New River Valley Byway is an 32 miles (51 km) byway, split in two sections. The first section (18 miles (29 km)) is traversed by NC 194 from Boone to Baldwin, passing through the community of Todd. The section is noted for its Christmas tree farms, the North Fork New River, a site of an Revolutionary War engagement, and the Todd General Store. The second section is on NC 88, between Jefferson and Laurel Springs.[2]


Boone's King Street (US 321/US 421/NC 194)

NC 194 is an original state highway that traveled between NC 19, in Woodlawn, and NC 69, in Minneapolis; connecting Altamont and Newland along its routing.[3] In 1923, NC 194 was rerouted north from Newland to NC 69, in Cranberry; its old alignment, which paralleled the ETWN "Tweetsie" Railroad, became Old Toe River Road (SR 1157). In 1924, NC 194 was extended to the Tennessee state line, replacing NC 694. In 1930, NC 194 replaced NC 69 north of Elk Park to US 321/NC 60, in Vilas; its former routing to Tennessee became part of NC 69.[4][5]

In 1932, NC 194 was replaced by US 221/NC 28, between Woodlawn and Crossnore. The following year, NC 194 was re-extended south along US 221/NC 28, through Crossnore and Altamont, then replaced NC 691 to its current southern terminus in Ingalls.[6]

Around 1953, NC 194 was extended from Vilas, along US 421 through Boone, then north replacing an old alignment of US 221 through Todd to Baldwin. Overlapping with US 221 to West Jefferson, it then replaces NC 162 through Warrensville to its current northern terminus at the Virginia state line.[7]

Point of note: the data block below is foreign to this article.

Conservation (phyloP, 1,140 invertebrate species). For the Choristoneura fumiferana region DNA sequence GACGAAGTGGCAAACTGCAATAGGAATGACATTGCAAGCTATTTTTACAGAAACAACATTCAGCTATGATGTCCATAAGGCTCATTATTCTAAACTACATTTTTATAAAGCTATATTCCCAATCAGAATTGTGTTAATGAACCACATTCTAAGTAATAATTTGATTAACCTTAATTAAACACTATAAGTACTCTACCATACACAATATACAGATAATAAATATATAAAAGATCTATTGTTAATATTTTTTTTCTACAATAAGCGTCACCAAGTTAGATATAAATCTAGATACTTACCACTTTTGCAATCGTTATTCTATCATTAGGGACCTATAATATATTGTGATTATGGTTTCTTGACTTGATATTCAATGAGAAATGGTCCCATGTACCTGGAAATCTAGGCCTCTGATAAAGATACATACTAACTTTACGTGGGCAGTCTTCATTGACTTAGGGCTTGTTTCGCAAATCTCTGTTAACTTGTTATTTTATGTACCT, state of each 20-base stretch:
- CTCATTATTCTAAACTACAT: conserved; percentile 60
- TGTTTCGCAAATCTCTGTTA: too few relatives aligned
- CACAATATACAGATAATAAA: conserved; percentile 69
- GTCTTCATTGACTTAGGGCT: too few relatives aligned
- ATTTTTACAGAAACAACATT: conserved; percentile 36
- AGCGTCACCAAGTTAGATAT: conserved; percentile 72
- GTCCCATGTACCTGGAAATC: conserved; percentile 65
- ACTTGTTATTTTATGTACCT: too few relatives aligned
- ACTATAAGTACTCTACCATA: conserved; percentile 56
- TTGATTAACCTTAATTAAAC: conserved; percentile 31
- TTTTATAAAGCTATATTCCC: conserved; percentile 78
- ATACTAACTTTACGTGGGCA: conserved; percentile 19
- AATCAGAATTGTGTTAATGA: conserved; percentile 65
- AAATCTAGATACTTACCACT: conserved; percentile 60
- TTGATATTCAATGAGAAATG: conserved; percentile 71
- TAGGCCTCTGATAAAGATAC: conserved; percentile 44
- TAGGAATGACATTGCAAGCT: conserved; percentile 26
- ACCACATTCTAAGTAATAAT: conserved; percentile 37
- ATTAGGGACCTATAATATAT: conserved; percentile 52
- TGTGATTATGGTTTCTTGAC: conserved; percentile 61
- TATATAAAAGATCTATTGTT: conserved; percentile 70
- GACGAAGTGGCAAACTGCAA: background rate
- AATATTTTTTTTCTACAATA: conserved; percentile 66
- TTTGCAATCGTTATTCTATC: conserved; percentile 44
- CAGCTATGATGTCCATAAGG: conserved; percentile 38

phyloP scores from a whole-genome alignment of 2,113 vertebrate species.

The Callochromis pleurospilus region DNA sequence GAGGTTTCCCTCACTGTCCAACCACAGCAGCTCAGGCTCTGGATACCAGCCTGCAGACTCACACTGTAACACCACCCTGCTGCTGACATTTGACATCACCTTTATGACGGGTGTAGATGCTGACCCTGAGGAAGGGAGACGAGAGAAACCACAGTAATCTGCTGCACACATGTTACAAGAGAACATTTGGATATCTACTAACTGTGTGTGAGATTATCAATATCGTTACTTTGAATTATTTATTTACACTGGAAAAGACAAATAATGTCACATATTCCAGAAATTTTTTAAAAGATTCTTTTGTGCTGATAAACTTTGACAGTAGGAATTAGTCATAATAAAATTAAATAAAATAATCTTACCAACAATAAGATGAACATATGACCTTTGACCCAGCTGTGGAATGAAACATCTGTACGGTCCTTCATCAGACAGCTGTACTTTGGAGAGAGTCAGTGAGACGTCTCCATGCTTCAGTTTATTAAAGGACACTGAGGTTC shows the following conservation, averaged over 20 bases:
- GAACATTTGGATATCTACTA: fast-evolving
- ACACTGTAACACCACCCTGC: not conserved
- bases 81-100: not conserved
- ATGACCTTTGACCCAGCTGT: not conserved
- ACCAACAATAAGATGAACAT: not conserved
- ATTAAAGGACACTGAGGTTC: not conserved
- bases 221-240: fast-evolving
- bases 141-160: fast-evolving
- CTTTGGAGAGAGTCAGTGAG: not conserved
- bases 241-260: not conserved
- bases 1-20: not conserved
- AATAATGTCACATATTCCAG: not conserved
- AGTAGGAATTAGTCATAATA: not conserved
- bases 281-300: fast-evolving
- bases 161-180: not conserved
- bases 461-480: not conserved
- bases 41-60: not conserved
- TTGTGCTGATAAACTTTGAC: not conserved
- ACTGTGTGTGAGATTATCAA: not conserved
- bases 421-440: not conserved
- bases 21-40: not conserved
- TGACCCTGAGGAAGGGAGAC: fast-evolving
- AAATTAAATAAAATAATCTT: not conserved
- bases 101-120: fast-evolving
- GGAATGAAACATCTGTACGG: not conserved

Between 1963-1968, NC 194 was realigned onto new road between Newland and Elk Park, leaving behind Blevins Creek Road (SR 1361).[8] In 1981, US 221/NC 194 was placed on road between Baldwin and West Jefferson, leaving behind Beaver Creek School Road (SR 1248).[9]

Junction list[edit]

US 19E/NC 194 in Cranberry
County Location mi[1] km Destinations Notes
Avery Ingalls 0.0 0.0 US 19E – Spruce Pine, Cranberry Southern terminus
  4.2 6.8 US 221 south (Linville Falls Highway) – Marion South end of US 221 overlap
Crossnore 9.1 14.6 US 221 north (Linville Falls Highway) – Linville, Morganton North end of US 221 overlap
Newland 13.0 20.9 NC 181 south (Linville Avenue) – Linville
Cranberry 18.6 29.9 US 19E south – Spruce Pine South end of US 19E overlap
Elk Park 18.9 30.4 US 19E north – Roan Mountain North end of US 19E overlap
Banner Elk 25.5 41.0 NC 184 north (Beech Mountain Parkway) – Beech Mountain North end of NC 184 overlap; to Ski Beech
25.8 41.5 NC 184 south (Shawneehaw Avenue) – Linville, Boone South end of NC 184 overlap; to Ski Sugar
Watauga Valle Crucis 33.3 53.6 To NC 105 / Broadstone Road
Vilas 37.0 59.5 US 321 / US 421 north – Mountain City North end of US 321/US 421 overlap
Boone 42.7 68.7 US 321 south (Hardin Street) – Blowing Rock South end of US 321 overlap